However, I can't help but to notice that at the same time they have no sense of compassion, which is usually considered a kind of virtues and is good-in-itself; because if they are compassionate person they would have to shut-off their senses of compassion in order to just let Ludwig Van suffer. That is, if they truly have compassion, they would inevitably prevent Ludwig to suffer, no matter what the consequence is because compassion is a good-in-itself. Now they have no choice because they were forced into a dilemma due to their lack of ability to make both the states of affair of "Ludwig Van not going deaf" and "Ludwig Van becoming the greatest composer " to happen.

The point of the whole thing is this: the Beethovans' problem can never be resolved because they are limited beings. But the God in question should be omni-benevolent, omnipotent and omniscient. To say that God has to let suffering happen in order for us to experience certain virtues and good-in-itself seems to me is saying that He is like the Beethoven parents in the analogy, which is bizarre because it then seems saying that God is forced into having no compassion for the suffering in the world. That is, an omnipotent God is forced into making certain decision.

Now one may answer that this is why God sent Jesus to save the world. But that is not answering my problem.

My point is that as soon as He knows there are going to be suffering in the world (and that would be at least before he create the world, I suppose), He inevitably has to have no compassion for the suffering in the world in order to keep creating it, because He must know how to avoid suffering while bringing us the Goods He wants us to experience since he is omniscient, He must have the ability to do it because he is omnipotent, and He should have the compassion to do so if He is also omni-benevolent

Moreover, if one say that he has to create this world in order for us to experience certain virtues because, for example, patience is impossible without waiting, then His omnipotence seems to be downplayed. Again, it is like saying He is forced into the situation.

It is kind of late so I will stop here, but my question is pretty much this. I will clarify if I need to.

Anonymous said...

You and I have probably lost everyone by now. They probably don’t care much about our little disputes. Lok has hung in there so far and I very much appreciate him.

David, look how you inadequately describe the debate, even now: …we weren’t simply debating the problem of evil. We were debating whether or not this argument makes the existence of God implausible. And there’s a big difference.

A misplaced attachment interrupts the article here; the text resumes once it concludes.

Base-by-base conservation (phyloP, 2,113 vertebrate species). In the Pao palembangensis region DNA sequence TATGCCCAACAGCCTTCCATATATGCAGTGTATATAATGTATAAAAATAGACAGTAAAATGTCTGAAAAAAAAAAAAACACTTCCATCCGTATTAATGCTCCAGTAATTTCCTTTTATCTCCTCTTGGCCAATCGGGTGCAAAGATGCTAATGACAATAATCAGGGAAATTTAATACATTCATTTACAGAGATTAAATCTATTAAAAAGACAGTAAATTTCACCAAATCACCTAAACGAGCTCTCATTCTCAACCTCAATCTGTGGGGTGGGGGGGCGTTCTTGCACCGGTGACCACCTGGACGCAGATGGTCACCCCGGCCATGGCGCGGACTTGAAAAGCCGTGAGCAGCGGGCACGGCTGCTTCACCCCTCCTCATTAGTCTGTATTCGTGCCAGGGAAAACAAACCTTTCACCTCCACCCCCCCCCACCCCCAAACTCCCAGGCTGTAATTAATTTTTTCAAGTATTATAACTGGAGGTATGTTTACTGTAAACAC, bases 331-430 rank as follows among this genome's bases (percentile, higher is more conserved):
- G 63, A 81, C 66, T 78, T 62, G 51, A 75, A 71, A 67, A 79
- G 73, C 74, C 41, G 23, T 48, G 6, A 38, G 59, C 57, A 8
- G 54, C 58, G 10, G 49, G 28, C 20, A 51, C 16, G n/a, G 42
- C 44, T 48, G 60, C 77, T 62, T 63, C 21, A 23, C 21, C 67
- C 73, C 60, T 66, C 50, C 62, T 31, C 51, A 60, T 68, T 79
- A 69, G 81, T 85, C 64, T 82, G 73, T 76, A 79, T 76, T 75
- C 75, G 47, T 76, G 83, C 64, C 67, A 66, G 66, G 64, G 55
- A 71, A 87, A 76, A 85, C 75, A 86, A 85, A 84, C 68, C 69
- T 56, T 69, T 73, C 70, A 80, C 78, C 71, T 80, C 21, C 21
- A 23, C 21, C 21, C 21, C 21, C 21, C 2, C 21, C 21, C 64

Once again David, there’s a big difference in how you describe what we were debating. We were debating whether intense suffering (my focus) makes the existence of an omnibenelovent, omnipotent, and omniscient God implausible. I deny I needed to show what you repeatedly claim I must show, and I deny that I must debate against theistic concessionary solutions to intense suffering.

You continue to misrepresent what we were debating and what I needed to show. You make unreasonable claims that I did not agree to either before or during the debate. Why? It's obvious to the bystander these are unreasonable demands. You said: All I said in our first debate was that you need to show, somehow, that this argument is stronger than all evidence to the contrary.

I maintain you are participating in logical gerrymandering here, because you are bringing the full weight of your entire worldview to bear on this one particular issue, while I am not. We were debating one specific issue within our system of beliefs. If we wanted to talk about “all the evidence to the contrary,” then we should’ve just debated theism as a whole, and not limit our topic to just one issue. You claim I must “prove” my case, against all versions of theism, and against all the evidence of your entire world view.

Now, granted, I did use rhetoric in the debate itself when I claimed the problem of intense suffering is an “insurmountable” problem for your omni-God hypothesis. Such rhetoric reveals my personal opinion on the matter, even if I didn’t need to argue so forcefully for my case at all. But that's the nature of debates. If I can argue a stronger case than the one I actually have to defend it helps the audience see that my burden of proof has been met.